The geographical area also seems to be an important migratory corridor for this species, with younger turtles migrating freely between the western and eastern basins of the Mediterranean through the Strait of Messina and the Sicily Channel. This has also been confirmed through genetic studies which indicate that loggerhead turtles found in the Sicily Channel mainly originate from Turkish waters and from other Mediterranean breeding areas.
Intriguingly, despite Malta’s close proximity to Lampedusa, there seems to be very little admixture between turtles originating from this island, which lies about 110 kilometres southwest of Malta, with those found in Maltese waters.
In a project led by Stazione Zoologica Anton Dohrn in Naples, tags attached to a number of loggerhead turtles that were released following rehabilitation have revealed that some turtles swim very long distances. For instance, one individual, nicknamed Vicky, reached the Sardinian coast 54 days after its release, and eventually reached Spain, before heading down to the Algerian coast shortly after, a journey of more than 3,000km covered in the space of only a few months.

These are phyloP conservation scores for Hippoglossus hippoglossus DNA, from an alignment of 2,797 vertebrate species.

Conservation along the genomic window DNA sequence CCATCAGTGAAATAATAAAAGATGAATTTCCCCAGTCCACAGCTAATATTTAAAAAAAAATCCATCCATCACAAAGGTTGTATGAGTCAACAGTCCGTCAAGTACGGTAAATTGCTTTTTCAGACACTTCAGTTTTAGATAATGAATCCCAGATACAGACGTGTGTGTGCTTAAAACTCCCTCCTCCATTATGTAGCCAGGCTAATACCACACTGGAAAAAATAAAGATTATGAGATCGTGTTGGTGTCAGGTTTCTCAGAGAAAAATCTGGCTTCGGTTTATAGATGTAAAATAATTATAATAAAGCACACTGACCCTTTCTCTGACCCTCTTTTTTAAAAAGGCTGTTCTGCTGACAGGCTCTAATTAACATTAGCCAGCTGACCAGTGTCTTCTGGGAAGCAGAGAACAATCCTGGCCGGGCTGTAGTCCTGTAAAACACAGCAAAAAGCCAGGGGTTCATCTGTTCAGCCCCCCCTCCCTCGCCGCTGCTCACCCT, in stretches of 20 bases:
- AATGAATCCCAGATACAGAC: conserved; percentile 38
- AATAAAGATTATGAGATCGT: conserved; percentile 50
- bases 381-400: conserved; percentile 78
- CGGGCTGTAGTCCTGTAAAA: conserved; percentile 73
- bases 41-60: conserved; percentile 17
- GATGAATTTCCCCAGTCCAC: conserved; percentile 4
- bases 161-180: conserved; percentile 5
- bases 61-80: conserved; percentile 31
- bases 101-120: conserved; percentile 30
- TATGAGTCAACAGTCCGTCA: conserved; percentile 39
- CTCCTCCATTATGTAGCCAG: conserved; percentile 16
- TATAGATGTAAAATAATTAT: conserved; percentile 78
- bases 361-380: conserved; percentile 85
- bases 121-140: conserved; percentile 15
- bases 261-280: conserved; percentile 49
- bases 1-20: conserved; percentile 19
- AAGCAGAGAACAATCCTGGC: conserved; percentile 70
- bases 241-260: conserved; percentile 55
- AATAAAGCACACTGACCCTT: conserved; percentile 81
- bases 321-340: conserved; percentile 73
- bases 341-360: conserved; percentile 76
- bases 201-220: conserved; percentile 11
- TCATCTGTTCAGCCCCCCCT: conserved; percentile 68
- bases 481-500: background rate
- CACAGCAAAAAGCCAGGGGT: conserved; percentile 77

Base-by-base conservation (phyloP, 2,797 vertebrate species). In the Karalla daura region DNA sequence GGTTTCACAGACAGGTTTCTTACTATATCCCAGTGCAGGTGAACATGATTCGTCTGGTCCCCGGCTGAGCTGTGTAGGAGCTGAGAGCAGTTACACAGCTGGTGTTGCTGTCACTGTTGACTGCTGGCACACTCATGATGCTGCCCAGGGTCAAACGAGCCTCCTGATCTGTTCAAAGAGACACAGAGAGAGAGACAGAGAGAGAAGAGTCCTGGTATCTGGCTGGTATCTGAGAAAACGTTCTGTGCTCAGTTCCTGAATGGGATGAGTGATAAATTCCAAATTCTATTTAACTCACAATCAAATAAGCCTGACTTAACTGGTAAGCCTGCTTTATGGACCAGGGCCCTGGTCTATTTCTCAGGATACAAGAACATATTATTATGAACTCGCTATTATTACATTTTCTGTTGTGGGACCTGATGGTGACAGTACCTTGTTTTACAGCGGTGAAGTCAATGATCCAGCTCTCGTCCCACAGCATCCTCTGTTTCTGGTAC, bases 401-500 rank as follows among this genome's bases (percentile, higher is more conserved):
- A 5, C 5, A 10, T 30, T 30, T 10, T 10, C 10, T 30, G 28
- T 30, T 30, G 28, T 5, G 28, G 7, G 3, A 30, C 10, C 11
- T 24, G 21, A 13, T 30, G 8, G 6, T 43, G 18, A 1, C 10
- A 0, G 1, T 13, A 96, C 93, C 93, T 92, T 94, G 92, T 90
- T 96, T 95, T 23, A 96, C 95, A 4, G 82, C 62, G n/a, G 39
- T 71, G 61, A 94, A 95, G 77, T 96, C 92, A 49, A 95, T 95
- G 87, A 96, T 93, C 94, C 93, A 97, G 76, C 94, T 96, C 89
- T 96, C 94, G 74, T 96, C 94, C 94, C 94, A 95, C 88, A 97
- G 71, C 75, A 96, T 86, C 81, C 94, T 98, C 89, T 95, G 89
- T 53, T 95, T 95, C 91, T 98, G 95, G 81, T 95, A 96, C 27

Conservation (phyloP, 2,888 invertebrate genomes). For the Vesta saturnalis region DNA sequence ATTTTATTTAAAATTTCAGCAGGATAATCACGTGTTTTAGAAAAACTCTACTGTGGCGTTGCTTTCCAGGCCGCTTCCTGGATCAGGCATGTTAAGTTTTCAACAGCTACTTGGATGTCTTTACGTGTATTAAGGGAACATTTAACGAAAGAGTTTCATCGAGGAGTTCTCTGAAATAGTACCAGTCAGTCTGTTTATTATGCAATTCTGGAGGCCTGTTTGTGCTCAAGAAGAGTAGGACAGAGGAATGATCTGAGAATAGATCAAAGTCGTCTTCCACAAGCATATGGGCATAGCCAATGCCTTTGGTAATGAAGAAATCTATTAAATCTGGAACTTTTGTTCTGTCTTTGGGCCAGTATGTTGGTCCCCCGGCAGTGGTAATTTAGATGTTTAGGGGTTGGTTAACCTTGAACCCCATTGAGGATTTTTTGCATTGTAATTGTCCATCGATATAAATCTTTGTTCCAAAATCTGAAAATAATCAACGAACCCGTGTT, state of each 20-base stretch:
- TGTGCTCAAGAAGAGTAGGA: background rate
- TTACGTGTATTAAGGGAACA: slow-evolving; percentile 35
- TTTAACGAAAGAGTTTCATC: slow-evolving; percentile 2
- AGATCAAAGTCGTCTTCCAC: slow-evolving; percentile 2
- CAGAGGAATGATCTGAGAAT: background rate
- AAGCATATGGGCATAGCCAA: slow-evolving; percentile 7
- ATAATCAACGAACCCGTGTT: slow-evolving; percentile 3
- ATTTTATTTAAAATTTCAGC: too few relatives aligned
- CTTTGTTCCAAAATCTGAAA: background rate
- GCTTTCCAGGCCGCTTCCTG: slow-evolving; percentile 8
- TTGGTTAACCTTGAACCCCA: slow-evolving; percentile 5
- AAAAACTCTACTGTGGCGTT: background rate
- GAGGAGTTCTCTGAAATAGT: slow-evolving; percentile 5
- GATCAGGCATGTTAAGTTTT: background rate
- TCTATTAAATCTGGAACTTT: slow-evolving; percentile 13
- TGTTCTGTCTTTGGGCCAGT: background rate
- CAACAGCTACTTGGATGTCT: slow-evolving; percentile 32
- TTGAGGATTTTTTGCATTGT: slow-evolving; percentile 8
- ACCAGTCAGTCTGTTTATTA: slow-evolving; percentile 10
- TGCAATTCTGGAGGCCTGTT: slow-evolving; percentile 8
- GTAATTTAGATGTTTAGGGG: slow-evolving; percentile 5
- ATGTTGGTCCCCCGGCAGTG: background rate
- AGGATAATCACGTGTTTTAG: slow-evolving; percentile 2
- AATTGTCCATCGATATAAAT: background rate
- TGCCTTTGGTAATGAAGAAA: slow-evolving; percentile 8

Marine turtles’ curved carapace length (CCL) is used to indicate when they reach adulthood. The maximum CCL reached by male and female loggerhead turtles are 70 to 80cm and 66.5-84.7cm respectively, with individual turtles taking anywhere between 16 and 28 years to reach such dimensions.
Interestingly, Mediterranean adult loggerhead turtles are significantly smaller than their non-Mediterranean counterparts, with researchers attributing this to slower growth rates, earlier sexual maturity or a mix of both. The loggerhead turtles caught, stranded or seen in Maltese waters have mostly been juveniles or young adults.